The U.N. energy agency has predicted a significant jump in U.K. solar power generation in 2019, with an estimated 100 gigawatts of solar capacity projected to start operation.
Solar photovoltaic (PV) panels, a form of battery-powered electricity, will account for a growing share of the nation’s electricity mix, with the U.k. expected to be home to a whopping 40 gigawatts by 2022, up from just 9 gigawatts in 2022.
The U.SK solar panel market is expected to grow to $2.7 billion by 2022 from just $1.5 billion in 2022, according to the UESI forecast released Friday.
In a joint statement, the USK and the UAW unions said solar was a vital component of a U. K. economy that was being “unleashed” by new technologies, such as the Internet of Things.
“Solar is the new energy source of the future,” said Michael Phelan, president of U.A.W. union, the UK’s largest union of public sector workers.
“As it becomes the dominant energy source in the UK, it will also bring the world closer together and open up opportunities for jobs, prosperity and social justice.”
The Energiewende, the EU-wide plan to cut greenhouse gas emissions by at least 40% from 1990 levels by 2030, was implemented by the bloc’s governments in 2020.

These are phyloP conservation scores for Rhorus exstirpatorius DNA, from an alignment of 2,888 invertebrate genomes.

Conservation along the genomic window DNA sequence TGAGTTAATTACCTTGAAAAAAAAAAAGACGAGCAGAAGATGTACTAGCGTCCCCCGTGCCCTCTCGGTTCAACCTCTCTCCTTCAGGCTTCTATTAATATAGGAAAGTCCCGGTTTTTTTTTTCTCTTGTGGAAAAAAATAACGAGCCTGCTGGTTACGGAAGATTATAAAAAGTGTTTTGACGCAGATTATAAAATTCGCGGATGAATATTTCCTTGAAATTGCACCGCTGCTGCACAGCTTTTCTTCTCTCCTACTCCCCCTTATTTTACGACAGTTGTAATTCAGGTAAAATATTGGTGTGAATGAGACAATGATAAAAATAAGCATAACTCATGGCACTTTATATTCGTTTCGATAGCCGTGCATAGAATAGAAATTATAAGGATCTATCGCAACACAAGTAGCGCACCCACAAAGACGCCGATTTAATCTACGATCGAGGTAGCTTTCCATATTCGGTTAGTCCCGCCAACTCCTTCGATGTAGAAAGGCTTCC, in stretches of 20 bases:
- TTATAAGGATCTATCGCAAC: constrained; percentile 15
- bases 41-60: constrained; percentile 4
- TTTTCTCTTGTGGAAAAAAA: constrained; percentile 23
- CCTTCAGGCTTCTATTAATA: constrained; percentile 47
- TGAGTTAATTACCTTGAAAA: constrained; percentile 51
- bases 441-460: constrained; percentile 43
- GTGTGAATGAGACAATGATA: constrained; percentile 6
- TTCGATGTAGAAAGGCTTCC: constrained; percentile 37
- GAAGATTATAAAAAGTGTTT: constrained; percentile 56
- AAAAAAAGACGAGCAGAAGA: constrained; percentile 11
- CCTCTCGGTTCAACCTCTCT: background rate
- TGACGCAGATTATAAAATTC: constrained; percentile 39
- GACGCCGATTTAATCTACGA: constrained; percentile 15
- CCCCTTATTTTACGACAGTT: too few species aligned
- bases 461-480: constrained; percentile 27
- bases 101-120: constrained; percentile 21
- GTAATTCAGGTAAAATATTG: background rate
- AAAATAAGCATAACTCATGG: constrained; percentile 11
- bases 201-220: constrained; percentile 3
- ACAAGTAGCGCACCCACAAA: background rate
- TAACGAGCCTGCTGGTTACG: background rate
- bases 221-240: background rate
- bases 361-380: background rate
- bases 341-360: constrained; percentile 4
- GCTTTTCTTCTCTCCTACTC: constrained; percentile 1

U.S.-based SolarCity, the nation�s largest solar installer, is in talks with local government authorities to build a new power plant in the Midlands in northern England.
A second planned solar power plant is in the planning stages in Birmingham, England, which will add an estimated 7 gigawatts to the country�s total solar capacity, according the UBS Solar Market Insight survey.
As more countries join the Paris climate agreement, solar projects in the United States will also be added to the list of countries to be monitored by the Paris program.
Phelan said the UASI forecast indicates that solar will grow in the next several years, and the energy industry as a whole is primed to meet that growth.
“We believe the UUW solar panel industry will be in line with projections for PV growth, but that this growth will be accompanied by significant growth in other power sources, such to wind, geothermal and biomass,” he said.
For more information on the UTSI survey, visit www.unes.org/global-insight.
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